Morgan Stanley
  • Wealth Management
  • Jun 11, 2019

Don’t Overestimate the Benefits of a Fed Rate Cut

While potential for a rate cut has lifted markets, investors shouldn’t see it as a cure-all for ailing global growth.

I have a lot of empathy for Jerome Powell, who became Chairman of the Federal Reserve early last year and has had to deal with some very confusing economic dynamics. First, the tax cuts and government spending accelerated U.S. economic growth and allowed the Fed to continue hiking rates in hopes of getting them back to a more normal level before the next recession (they have been artificially low since the financial crisis).

But by late last year, global growth was slowing markedly, due in good part to the lagged impact of trade conflicts and new tariffs. Powell’s Fed did a policy pivot early this year, putting its rate hike plans on pause. Now, as the U.S. economy has continued to weaken, Fed officials have indicated that they are open to cutting rates if necessary. Investors, in turn, are now expecting rate cuts as early as this summer, and that has sparked a rally in stocks.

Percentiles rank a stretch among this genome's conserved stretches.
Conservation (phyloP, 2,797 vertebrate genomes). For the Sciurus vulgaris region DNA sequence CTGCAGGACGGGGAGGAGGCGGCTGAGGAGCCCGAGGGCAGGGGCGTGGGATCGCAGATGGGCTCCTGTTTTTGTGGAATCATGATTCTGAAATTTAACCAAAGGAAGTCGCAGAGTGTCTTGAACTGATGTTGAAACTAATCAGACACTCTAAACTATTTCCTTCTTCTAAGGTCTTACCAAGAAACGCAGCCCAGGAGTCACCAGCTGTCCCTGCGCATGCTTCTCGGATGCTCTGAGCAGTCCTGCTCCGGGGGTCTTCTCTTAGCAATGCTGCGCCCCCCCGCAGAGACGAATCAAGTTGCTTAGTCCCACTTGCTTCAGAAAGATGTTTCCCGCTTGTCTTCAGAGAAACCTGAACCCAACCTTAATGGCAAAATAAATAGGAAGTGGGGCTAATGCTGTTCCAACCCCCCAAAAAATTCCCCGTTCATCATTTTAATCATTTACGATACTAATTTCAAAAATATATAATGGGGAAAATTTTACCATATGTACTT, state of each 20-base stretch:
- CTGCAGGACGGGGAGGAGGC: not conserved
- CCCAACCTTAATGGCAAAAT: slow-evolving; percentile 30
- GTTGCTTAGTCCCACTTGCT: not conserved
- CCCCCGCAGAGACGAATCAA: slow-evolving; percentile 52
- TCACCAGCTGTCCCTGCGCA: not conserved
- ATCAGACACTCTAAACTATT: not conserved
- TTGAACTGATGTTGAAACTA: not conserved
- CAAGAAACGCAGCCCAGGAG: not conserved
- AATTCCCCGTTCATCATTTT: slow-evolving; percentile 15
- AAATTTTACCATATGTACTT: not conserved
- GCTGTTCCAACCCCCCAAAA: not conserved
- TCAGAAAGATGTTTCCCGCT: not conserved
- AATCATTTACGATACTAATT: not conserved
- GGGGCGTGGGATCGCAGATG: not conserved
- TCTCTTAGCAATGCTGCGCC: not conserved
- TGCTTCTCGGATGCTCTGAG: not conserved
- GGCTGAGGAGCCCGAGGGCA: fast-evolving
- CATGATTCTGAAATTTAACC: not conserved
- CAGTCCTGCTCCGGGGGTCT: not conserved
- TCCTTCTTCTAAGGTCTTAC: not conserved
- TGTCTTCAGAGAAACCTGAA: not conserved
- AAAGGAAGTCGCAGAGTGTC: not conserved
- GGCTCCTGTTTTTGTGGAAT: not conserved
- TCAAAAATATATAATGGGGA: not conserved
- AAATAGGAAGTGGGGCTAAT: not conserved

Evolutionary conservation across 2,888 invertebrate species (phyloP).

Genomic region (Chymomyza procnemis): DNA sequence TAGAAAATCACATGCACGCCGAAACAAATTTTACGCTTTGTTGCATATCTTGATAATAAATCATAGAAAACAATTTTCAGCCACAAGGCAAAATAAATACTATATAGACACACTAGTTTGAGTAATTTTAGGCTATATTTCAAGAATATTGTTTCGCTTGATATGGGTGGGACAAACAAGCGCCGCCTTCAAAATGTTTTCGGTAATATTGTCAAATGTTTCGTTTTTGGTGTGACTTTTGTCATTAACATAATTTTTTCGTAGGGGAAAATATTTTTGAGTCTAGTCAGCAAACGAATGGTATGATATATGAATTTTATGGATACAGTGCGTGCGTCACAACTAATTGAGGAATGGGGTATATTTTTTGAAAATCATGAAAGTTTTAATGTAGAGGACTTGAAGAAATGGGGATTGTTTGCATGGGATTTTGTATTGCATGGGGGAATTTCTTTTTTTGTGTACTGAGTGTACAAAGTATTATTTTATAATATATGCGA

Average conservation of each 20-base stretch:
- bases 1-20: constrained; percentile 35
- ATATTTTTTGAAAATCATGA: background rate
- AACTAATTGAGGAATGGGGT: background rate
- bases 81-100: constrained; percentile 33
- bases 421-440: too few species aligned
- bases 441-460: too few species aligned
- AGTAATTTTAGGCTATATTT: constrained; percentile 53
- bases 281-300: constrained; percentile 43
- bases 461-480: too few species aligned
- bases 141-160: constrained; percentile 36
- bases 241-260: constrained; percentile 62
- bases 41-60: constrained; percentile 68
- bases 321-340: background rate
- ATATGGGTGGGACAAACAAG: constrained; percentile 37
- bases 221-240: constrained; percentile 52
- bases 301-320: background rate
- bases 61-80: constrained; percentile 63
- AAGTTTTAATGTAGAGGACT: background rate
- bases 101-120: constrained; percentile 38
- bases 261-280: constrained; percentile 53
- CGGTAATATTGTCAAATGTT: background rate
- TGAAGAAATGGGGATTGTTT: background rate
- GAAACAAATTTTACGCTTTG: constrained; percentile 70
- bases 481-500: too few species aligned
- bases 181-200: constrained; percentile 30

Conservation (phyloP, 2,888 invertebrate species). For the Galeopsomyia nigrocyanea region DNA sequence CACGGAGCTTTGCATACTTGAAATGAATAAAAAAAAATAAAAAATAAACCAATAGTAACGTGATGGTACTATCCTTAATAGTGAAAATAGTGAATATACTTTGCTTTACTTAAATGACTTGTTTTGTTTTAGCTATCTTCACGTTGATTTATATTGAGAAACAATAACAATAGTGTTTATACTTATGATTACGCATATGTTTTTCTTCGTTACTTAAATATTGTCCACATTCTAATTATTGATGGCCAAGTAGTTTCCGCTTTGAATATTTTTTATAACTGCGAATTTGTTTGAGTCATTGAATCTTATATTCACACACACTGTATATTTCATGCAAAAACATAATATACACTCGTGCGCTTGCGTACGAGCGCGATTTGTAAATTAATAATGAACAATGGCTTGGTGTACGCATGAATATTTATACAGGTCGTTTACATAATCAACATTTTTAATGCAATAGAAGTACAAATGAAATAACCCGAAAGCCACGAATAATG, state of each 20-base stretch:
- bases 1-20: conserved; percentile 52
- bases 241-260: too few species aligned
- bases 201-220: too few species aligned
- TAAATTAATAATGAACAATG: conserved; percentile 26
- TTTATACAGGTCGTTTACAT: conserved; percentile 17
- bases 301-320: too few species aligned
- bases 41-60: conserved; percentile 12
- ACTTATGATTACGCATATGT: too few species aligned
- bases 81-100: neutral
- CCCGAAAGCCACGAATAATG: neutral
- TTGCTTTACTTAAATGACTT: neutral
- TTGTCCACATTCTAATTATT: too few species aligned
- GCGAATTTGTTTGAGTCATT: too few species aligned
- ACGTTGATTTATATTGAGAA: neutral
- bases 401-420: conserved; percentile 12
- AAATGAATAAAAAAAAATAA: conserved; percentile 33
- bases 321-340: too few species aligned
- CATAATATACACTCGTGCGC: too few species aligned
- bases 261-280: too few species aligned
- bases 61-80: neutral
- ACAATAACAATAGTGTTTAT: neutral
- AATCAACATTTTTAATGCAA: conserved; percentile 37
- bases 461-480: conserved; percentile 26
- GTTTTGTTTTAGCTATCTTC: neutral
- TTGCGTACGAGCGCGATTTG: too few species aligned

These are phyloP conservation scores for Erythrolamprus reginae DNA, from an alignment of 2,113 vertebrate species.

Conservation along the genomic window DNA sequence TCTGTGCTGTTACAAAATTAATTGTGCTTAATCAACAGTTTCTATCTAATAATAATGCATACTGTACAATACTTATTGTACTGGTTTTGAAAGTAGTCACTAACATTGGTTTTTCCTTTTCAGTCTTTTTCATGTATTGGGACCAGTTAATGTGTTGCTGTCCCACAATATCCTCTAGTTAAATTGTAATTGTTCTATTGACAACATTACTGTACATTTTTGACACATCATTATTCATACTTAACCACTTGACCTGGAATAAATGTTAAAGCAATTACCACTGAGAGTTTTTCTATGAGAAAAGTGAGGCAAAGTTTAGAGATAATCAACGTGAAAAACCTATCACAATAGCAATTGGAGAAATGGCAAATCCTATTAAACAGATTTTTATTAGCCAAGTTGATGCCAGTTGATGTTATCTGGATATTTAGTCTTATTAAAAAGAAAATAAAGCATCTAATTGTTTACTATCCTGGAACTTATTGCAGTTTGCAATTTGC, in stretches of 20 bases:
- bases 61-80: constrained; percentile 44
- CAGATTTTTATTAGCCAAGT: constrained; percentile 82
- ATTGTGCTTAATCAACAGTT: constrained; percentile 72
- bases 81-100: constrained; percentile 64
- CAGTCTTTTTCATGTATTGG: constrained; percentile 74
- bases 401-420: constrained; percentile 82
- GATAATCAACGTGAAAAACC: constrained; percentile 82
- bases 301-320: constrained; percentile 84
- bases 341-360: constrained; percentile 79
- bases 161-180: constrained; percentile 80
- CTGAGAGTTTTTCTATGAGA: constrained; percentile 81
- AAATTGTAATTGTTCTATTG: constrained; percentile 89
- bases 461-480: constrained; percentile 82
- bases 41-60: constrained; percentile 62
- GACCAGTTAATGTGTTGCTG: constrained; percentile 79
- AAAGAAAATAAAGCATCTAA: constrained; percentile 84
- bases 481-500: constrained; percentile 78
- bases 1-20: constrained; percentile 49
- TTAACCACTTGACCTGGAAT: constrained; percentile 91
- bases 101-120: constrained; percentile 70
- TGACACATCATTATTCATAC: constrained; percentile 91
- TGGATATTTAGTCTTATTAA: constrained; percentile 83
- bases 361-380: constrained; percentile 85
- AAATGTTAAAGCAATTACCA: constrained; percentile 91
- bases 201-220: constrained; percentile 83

I’m not convinced the ebullience will last. While cutting rates should help stimulate flagging economic growth, it wouldn’t affect some issues that have the potential to spark investor fear and volatility. Below are three current market risks that cutting rates won’t address:

  • Trade conflicts aren’t going away. Conflicts have escalated in recent weeks with China, Mexico and perhaps European auto makers. Meantime, macroeconomic data has continued to deteriorate.

  • There is potential for a hard Brexit, where Britain fully severs its relationship with the European Union. Investors generally are hoping for a softer exit where Britain can keep some existing economic ties to the EU.

  • Antitrust issues loom for tech giants. Recent reports that the Justice Department is considering antitrust investigations into some of the largest U.S. tech firms have impacted the sector. 

I suggest that investors stay cautious. This could be a good time to create watch lists of companies in sectors like financials, energy, materials and select health-care and industrials that could be good buys if selling pressure resumes.

While the potential for a Fed rate cut as early as this month has lifted shares recently, I still see the S&P 500 remaining rangebound throughout this year. There may be opportunities ahead to buy stocks in hard-hit sectors at attractive prices, if a Fed rate cut proves unable to counteract the important market risks still developing.

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